In C++11's language feature list there is:

Minimal support for garbage collection and reachability-based leak detection

(but it seems not implemented in either GCC and Clang.)

Why the standard committee introduced this garbage collection C++ langauge feature?

Does C++ really need a GC? Isn't RAII such an excellent pattern (that can be used uniformly for both memory and non-memory resources, like sockets, files, textures...)?

Will a GC break the uniformity of C++ code pattern that uses RAII?

Some people say that a GC can come in handy to break circular dependencies, but isn't it just OK to use smart pointers like weak_ptr for this purpose?

And what happens in case of exceptions thrown? How will the stack unwind semantics be modified to take a GC into consideration?

And will a C#-like IDisposable pattern be introduced as well?

Moreover, assuming that a GC is introduced in C++, will the pointer syntax be different? e.g. Will we have some hat-like "pointers" ^ like in C++/CLI or C++/CX extensions? There should be a way to differentiate from ordinary raw pointers vs. "managed" pointers, right?

  • 8
    C++ does not have a GC and it will never have one. Mar 1, 2013 at 12:19
  • 27
    @AlexChamberlain GCs for C++ have been around for ages now. Mar 1, 2013 at 12:19
  • 2
    Garbage collection is not part of the language. However, the new language features attempt to make it easier to create garbage-collection libraries for C++.
    – Kerrek SB
    Mar 1, 2013 at 12:21
  • 2
    @Mr.C64 it isn't. There is no such specification anywhere: any implementation is free to do whatever they want. Mar 1, 2013 at 12:21
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    @AlexChamberlain C++ already has GC, it's just not standard. In fact, there was a proposal to add it to C++11, but the committee just ran out of time. Mar 1, 2013 at 12:58

3 Answers 3


The proposal doesn't introduce a garbage collector - it just allows for it in certain situations if the implementation chooses. The standard will just describe these situations as causing undefined behaviour. In doing this, it relaxes the requirements of the implementation, giving the minimal leeway for a garbage collector.

The simple example given in the proposal considers when you take a pointer to a dynamically allocated object, XOR it with another value, thereby hiding the pointer value, and then recover the original pointer value to access the object through it. Before C++11, this would be perfectly fine and it would still be valid to use. However, now such an operation may be (see next paragraph) considered undefined behaviour, which means that an implementation may do garbage collection on the object that was pointed to.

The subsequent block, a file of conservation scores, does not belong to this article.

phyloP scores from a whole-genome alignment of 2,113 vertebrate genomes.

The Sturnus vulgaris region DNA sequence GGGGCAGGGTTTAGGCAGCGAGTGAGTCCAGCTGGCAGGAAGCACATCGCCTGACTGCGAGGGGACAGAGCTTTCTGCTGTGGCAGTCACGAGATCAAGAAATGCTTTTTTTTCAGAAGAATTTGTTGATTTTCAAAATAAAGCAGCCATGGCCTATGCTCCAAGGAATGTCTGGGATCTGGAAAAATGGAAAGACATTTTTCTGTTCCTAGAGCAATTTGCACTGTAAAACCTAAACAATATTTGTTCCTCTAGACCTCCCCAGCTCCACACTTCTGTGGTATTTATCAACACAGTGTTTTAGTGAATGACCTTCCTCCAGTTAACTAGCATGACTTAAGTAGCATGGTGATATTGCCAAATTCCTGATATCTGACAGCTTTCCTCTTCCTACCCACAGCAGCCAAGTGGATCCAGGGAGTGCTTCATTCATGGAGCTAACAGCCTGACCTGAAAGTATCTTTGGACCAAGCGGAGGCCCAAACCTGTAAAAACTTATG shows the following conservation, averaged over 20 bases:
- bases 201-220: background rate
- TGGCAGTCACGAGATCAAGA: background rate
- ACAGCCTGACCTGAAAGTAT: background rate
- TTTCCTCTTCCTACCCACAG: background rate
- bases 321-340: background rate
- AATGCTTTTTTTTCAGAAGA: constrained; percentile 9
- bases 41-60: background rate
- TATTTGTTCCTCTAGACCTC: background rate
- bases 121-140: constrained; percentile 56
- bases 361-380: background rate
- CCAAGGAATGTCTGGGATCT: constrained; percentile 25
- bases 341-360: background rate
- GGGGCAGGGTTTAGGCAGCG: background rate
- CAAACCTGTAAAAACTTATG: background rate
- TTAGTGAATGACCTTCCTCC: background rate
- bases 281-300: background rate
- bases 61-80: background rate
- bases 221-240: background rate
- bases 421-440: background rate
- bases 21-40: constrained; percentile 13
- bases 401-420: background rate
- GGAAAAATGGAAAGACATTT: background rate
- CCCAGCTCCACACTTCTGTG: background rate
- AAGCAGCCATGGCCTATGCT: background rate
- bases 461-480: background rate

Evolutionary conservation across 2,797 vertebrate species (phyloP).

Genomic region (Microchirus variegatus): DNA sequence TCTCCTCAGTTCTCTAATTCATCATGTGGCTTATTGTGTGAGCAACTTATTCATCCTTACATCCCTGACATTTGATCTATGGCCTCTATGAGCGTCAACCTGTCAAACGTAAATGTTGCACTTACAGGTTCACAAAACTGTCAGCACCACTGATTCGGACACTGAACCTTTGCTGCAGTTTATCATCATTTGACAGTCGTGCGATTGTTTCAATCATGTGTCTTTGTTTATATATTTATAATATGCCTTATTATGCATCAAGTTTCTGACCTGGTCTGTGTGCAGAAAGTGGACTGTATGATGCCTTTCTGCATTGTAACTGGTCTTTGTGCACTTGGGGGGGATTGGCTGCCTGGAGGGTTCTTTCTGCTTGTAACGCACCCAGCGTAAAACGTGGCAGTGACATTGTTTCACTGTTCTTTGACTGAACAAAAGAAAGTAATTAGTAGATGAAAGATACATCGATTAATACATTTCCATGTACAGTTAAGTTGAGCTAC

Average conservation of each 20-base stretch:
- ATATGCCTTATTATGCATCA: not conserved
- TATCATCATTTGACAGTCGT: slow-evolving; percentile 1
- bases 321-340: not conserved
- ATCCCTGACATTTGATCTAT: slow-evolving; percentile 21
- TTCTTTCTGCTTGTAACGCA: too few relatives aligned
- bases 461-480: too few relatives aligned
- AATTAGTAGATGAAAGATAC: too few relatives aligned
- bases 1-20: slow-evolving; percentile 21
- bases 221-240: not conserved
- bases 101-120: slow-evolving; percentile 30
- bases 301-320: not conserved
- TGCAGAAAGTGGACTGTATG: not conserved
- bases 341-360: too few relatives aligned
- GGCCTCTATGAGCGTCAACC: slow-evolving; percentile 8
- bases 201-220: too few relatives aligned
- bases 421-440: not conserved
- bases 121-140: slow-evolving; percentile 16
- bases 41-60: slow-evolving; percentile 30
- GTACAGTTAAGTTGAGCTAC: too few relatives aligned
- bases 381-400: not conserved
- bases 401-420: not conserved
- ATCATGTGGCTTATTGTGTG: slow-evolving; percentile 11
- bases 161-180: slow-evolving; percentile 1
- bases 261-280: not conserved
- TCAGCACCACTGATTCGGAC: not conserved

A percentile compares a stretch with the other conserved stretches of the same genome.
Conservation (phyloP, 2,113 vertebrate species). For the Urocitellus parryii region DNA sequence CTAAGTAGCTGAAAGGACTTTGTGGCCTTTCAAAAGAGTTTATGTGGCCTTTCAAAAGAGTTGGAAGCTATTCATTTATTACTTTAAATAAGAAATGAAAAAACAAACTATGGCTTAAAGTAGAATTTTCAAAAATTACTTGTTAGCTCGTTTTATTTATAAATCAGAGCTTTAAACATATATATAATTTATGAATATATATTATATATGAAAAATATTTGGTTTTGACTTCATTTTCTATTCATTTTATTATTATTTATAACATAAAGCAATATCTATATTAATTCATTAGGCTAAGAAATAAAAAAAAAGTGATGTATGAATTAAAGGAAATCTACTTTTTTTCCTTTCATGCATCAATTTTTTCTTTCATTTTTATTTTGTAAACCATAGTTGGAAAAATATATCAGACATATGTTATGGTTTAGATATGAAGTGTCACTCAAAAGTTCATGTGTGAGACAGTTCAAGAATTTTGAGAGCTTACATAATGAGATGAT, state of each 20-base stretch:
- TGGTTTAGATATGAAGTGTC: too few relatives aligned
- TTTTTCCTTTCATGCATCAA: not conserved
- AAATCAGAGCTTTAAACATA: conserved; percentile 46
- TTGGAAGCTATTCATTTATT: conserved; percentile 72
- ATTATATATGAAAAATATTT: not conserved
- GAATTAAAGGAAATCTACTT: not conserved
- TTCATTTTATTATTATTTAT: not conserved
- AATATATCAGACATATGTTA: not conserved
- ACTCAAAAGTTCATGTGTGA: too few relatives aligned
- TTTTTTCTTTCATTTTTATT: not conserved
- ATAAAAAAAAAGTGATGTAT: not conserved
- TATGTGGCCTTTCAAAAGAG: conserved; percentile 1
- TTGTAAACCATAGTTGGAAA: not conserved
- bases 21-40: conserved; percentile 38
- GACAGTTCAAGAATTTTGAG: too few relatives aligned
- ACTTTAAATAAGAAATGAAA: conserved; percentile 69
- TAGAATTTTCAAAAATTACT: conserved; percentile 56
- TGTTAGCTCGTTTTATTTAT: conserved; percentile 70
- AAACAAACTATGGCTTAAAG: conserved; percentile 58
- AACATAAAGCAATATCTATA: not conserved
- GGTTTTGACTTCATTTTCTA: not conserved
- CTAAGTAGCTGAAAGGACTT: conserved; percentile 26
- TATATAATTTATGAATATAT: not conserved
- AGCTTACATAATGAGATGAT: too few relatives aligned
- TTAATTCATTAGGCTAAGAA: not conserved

The standard states that an implementation can either have relaxed pointer safety, in which case the behaviour is as it was before, or strict pointer safety, which allows for the introduction of a garbage collector.

An implementation may have relaxed pointer safety, in which case the validity of a pointer value does not depend on whether it is a safely-derived pointer value. Alternatively, an implementation may have strict pointer safety, in which case a pointer value that is not a safely-derived pointer value is an invalid pointer value unless the referenced complete object is of dynamic storage duration and has previously been declared reachable (20.6.4). [...] It is implementation defined whether an implementation has relaxed or strict pointer safety.

A pointer value is a safely-derived pointer value if it points at a dynamically allocated object and hasn't had any funny business happen to it (defined more specifically in §

If your implementation has strict pointer safety yet you still want to do said funny business to a pointer without introducing undefined behaviour, you can declare a pointer p as being reachable like so:


This function is defined in the <memory> header, along with related functions such as undeclare_reachable, declare_no_pointers, and undeclare_no_pointers. You can also determine the strictness of your implementation using get_pointer_safety.

  • So for example there is no special syntax specified for the managed objects? No ^ or something? And the standard doesn't say anything about the behavior of the GC if an exception is thrown?
    – Mr.C64
    Mar 1, 2013 at 12:25
  • @Mr.C64 Exactly. There is no mention of garbage collector. Mar 1, 2013 at 12:25

From Bjarne Stroustrup:

Actually, what I said was something like "When (not if) automatic garbage collection becomes part of C++, it will be optional".



There is a proposal to remove this GC support from standard:


and there is an C++ GC(Boehm): https://www.hboehm.info/gc/

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